So, I’ve reached my 12 week milestone. This is the point in the rehab process where my new ligament should be fully healed. Healed in the respect that it’s a working ligament now, and no longer the patella tendon it once was.
It’s quite astonishing really that a tissue made of tendinous fibres can transform itself into a wholly different tissue: a ligament.
I’m very proud of my little ligament. It’s come a long way and hasn’t been too much of a bother during our new relationship so far.
Since my last blog I’ve been up to all sorts. And my leg has transformed! Long gone have the days that people mistook my leg for a child’s.
Gone are the days that every movement I make is taken with meticulous precision and thought. Now I walk without thought nor care.
Obviously I’m not flinging myself off buses and scooting along at speed to catch the train that’s just about to depart. But I’m no longer cautious about my walking and this is a huge tick in the box as far as quality of life is concerned. It was getting pretty tedious constantly thinking “left heel, toe, right heel toe, left heel toe, right heel toe… and so on”.
This progress has all be down to my strict rehab programme and compulsive icing. Here’s a list of exercises I complete in a typical rehab session: (if also recovering from injury, please consult your doctor/physio before attempting these exercises)
+ Walking Lunges holding 5kg in front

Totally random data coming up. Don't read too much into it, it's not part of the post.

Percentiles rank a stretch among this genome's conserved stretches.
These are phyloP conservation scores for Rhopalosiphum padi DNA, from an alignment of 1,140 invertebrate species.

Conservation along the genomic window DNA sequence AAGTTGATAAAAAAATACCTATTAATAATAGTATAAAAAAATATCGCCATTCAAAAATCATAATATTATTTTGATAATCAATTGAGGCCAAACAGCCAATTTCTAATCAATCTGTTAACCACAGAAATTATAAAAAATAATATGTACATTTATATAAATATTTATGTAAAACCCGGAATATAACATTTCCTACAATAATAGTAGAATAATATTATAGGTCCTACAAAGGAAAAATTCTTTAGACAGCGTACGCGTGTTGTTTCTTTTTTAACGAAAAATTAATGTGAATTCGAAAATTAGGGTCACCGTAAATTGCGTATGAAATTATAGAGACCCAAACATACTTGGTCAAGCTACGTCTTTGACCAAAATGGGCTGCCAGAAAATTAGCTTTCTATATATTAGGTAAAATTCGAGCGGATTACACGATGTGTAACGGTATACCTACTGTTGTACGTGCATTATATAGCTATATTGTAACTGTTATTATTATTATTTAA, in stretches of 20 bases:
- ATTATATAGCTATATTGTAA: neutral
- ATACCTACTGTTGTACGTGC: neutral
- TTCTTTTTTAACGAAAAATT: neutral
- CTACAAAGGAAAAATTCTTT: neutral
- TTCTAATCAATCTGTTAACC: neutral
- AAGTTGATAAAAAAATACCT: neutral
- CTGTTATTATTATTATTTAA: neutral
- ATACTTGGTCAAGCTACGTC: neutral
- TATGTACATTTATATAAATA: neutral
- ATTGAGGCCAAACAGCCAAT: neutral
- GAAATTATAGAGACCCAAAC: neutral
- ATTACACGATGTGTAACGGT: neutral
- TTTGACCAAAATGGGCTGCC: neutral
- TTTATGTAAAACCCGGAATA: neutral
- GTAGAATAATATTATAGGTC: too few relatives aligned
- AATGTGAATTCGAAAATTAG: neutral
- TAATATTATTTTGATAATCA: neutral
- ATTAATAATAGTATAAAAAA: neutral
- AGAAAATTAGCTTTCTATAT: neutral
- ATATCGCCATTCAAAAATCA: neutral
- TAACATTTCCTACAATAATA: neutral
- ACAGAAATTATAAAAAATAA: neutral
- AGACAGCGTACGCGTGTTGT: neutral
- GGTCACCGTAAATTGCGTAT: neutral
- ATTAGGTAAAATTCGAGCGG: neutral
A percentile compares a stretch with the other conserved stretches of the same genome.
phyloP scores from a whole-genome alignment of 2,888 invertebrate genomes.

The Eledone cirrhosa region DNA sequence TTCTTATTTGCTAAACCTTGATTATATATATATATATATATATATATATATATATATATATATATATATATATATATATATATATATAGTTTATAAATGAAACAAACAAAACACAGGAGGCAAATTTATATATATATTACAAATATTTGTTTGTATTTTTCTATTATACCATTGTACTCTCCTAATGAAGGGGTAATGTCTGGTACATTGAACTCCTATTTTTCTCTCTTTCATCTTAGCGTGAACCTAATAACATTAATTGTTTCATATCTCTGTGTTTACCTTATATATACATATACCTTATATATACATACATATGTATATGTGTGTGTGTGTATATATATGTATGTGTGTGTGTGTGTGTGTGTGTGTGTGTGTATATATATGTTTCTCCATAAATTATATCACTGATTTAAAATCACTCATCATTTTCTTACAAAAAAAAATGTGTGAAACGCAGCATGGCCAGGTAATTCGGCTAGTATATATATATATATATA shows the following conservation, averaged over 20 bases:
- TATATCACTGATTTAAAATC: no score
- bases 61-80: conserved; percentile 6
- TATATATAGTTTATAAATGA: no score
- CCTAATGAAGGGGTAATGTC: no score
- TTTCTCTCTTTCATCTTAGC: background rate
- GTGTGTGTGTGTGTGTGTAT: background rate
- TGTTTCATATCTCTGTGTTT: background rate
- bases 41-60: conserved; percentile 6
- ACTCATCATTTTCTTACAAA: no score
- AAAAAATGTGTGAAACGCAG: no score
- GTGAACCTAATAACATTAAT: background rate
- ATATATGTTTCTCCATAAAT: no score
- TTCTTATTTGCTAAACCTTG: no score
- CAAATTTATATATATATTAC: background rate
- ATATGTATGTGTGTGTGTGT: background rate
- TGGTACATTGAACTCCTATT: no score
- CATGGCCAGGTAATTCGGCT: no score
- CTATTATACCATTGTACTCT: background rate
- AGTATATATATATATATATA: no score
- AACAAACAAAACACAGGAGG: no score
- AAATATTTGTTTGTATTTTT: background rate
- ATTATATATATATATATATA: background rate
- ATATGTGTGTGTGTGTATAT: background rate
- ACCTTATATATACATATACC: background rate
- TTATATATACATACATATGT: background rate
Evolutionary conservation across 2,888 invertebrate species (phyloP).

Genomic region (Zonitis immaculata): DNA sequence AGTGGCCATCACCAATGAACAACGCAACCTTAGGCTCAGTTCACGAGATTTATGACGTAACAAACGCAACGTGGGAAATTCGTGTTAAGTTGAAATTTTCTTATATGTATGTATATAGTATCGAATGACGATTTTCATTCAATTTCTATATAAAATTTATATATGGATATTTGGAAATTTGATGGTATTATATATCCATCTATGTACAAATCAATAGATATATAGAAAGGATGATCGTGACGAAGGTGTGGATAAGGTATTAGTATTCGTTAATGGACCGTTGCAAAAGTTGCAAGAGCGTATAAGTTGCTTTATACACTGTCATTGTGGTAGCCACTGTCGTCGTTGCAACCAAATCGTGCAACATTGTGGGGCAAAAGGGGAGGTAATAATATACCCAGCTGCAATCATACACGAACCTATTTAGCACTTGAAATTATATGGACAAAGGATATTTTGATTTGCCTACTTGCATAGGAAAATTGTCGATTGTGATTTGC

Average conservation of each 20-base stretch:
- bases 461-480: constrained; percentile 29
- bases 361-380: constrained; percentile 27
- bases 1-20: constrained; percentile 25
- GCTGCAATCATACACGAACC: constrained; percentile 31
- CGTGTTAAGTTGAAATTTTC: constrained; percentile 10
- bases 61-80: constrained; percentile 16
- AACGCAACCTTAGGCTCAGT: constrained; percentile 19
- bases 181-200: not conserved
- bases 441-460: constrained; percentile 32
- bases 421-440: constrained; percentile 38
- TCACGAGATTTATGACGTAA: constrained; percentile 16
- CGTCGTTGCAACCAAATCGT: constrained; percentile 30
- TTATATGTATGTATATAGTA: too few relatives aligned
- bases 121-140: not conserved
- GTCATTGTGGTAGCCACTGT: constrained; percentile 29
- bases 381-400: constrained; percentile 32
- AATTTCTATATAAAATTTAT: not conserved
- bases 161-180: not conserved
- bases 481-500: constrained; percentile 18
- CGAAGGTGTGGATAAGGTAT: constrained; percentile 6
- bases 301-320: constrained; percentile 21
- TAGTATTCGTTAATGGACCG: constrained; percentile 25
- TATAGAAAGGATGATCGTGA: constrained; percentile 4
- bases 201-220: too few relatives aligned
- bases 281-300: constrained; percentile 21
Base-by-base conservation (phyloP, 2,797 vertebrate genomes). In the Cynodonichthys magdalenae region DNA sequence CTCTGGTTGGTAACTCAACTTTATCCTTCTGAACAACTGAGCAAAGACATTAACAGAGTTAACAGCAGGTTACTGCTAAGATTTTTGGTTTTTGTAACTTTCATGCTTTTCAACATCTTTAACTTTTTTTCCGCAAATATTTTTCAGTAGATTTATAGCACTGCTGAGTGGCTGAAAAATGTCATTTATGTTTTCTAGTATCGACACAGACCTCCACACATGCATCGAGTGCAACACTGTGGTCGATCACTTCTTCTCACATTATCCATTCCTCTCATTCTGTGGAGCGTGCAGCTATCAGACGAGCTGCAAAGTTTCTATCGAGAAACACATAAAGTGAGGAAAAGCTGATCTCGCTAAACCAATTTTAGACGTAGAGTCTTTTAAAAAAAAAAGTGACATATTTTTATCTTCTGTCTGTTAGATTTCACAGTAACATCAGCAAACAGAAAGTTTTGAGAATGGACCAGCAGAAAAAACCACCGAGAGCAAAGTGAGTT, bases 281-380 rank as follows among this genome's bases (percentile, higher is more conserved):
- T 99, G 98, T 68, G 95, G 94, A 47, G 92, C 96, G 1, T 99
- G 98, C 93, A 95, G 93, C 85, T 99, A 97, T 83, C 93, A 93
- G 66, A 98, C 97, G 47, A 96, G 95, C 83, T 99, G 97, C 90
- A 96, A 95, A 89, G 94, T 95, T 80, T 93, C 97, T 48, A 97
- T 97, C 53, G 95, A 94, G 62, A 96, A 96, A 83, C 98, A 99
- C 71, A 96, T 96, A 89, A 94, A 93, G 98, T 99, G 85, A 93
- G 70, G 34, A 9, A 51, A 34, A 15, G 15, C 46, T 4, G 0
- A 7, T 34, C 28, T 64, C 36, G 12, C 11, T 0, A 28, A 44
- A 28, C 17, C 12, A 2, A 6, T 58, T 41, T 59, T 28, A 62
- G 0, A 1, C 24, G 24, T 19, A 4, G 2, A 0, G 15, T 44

+ Tip Toe Walking hold 10kg above head
+ Single Leg Calf Raises
+ Back Squats with 30kg barbell
+ Straight Leg Deadlift with 30kg barbell
+ Single Leg Pistol Squat
+ Intervals on Spin Bike
The whole routine (of multiple sets) lasts around 40 -60 minutes and although it isn’t taxing by my usual standards, my knee is tired at the end of it. This is then followed by an hour of hands on treatment from my massage therapist Kat. Even though at the time I’m squirming around complaining, my sessions with Kat are by far the most beneficial part of my recovery (thanks Kat). I then immediately ice my knee and wrap it in compressive bandage to prevent/reduce swelling.
My physio told me I was doing well with my recovery – the knee wasn’t swelling and my range (extension-flexion) had improved – so I was allowed to try a few new exercises.
It’s so exciting when you get to that next stage in rehab. Even the smallest accomplishments seem amazing.
So, now part of my rehab is jogging on a trampette (mini trampoline). Actual jogging!
The next step is to get myself strong enough to do this on the floor instead. So that’s my next box I’m aiming to tick. In fact, the aim of jogging hasn’t taken long to come around so I’m pleased I waited, because now it’s actually achievable.
Til next time,
p.s. If you would like more information about rehab exercises and tips for recovery please don’t hesitate to get in touch with me at firstname.lastname@example.org.